For all the public discussion about sexuality today in pop culture and on the cover of grocery store fashion magazines, it appears that America might actually be more talk than action. A very careful and thorough analysis of research over the last ten years has just been published by the Institute for Family Studies and they conclude Americans are having much less sex than most would assume. And this trend seems to be increasing. But whether this trend will remain seems to be the question.
It has been well documented, here, here, and here, that sexual activity has been on the decline for both young and older Americans. This has curiously been especially true among young adults. And explaining the decline has proven tricky.
Nicholas Wolfinger, the author of this analysis and a professor of sociology at the University of Utah, explains “we may be trending towards more widespread sexlessness, but it’s really too soon to tell whether the upticks of the past few years represent a sustained trend.” But it certainly appears as if that trend is moving in the clear direction of declining sex, particularly in the past few years according to the highly acclaimed National Survey of Family Growth (NSFG).
The trend appears to be a tad sharper of late for women more so than men. The trend is similar for young adults and this is particularly troubling given natural psycho-sexual development and energy of youth. We do not want our young, unmarried adults engaging in sexual activity, but what does it mean when they seem to have lost interest?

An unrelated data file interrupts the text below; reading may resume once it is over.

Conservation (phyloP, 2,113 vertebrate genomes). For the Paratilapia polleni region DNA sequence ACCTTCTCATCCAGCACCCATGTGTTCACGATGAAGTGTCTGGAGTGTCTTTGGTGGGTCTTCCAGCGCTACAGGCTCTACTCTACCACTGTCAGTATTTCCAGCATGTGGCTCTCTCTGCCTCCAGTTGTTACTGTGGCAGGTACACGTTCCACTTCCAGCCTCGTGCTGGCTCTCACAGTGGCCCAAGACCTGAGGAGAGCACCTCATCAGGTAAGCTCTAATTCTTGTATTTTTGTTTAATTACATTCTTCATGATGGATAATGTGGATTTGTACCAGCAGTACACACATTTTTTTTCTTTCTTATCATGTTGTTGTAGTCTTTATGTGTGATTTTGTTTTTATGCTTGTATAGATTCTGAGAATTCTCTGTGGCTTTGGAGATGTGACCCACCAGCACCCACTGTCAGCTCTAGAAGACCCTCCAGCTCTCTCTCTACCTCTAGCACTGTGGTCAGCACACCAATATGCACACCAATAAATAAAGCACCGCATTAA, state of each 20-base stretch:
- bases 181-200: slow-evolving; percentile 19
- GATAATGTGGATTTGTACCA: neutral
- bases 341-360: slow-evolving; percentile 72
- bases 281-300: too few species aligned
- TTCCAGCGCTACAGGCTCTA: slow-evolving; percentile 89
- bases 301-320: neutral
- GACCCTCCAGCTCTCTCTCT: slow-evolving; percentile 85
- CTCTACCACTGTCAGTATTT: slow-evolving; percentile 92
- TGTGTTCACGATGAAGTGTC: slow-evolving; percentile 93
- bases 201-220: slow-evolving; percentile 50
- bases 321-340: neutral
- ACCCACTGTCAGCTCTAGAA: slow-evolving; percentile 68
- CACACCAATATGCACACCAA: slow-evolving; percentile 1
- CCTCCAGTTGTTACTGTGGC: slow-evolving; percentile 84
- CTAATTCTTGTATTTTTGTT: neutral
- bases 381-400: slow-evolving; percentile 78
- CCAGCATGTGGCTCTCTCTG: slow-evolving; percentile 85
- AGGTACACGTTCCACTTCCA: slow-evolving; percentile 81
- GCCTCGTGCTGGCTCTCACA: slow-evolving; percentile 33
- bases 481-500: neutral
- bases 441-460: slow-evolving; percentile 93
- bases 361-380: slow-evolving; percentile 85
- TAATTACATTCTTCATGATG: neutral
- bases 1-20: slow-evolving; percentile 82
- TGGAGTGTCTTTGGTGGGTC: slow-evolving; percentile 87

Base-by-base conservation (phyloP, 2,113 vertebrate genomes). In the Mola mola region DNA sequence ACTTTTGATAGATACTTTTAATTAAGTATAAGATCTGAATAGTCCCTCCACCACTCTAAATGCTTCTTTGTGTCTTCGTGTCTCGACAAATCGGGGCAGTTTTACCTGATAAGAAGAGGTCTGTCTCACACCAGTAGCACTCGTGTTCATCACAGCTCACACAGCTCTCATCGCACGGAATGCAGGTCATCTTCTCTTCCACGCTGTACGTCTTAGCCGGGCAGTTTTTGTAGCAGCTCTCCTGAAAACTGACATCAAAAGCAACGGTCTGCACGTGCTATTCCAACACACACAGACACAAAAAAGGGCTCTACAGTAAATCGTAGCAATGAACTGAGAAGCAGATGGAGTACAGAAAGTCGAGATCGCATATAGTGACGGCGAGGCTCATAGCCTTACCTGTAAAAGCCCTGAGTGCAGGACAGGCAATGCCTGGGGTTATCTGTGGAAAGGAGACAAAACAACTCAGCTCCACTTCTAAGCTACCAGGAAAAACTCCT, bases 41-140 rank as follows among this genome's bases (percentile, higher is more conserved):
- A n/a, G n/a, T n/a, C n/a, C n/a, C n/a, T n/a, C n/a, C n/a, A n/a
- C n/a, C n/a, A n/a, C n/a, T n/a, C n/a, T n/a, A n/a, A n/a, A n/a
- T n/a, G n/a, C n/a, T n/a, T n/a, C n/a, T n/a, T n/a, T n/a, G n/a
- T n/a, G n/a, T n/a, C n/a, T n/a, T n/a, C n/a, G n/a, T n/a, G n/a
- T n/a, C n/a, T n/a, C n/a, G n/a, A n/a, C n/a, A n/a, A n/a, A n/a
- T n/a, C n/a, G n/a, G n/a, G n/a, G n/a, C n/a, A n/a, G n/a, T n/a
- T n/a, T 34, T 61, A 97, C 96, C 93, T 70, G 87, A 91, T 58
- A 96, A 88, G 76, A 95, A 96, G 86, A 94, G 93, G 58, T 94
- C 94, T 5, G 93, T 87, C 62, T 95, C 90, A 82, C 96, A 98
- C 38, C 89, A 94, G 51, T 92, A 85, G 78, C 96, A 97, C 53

Less than 1% of couples in married and cohabiting situations report being sexually inactive in the last year and sex among live-in couples is increasing modestly.
Professor Wolfinger explains the best available data “shows a big decline, from 40% to 32%, in the number of young adults in live-in relationships.” Most sexlessness is taking place outside of long-term relationships.
Wolfinger tells us that “one out of four single American women hasn’t had a sex partner for two or more years, while over one in ten hasn’t had a partner for five or more years.” Unfortunately, this is very unlikely because of an increase in sexual modesty or faith-based chastity. It is more likely a loss of interest in sexuality itself or declining opportunities due to our increased virtual existence of living on screens rather than good old-fashioned face-to-face interaction. People appear to be losing the ability to actually interact with and engage with each other.
Wolfinger adds, “Furthermore, for some of these women there’s every indication that sexlessness may be a permanent state of affairs: the NSFG shows that one out of 20 single female non-virgins over the age of 25 hasn’t had sex in 10 or more years.” But he concludes, in the big picture of careful sociological trend watching, “there’s no way of knowing whether this is merely a blip, or a sign of things to come.”
Either way, this is not a good trend for the future of family and human flourishing. God created us as social creatures who desire marriage, intimacy, and parenting. Trends that move us in the opposite direction are never good for anyone.
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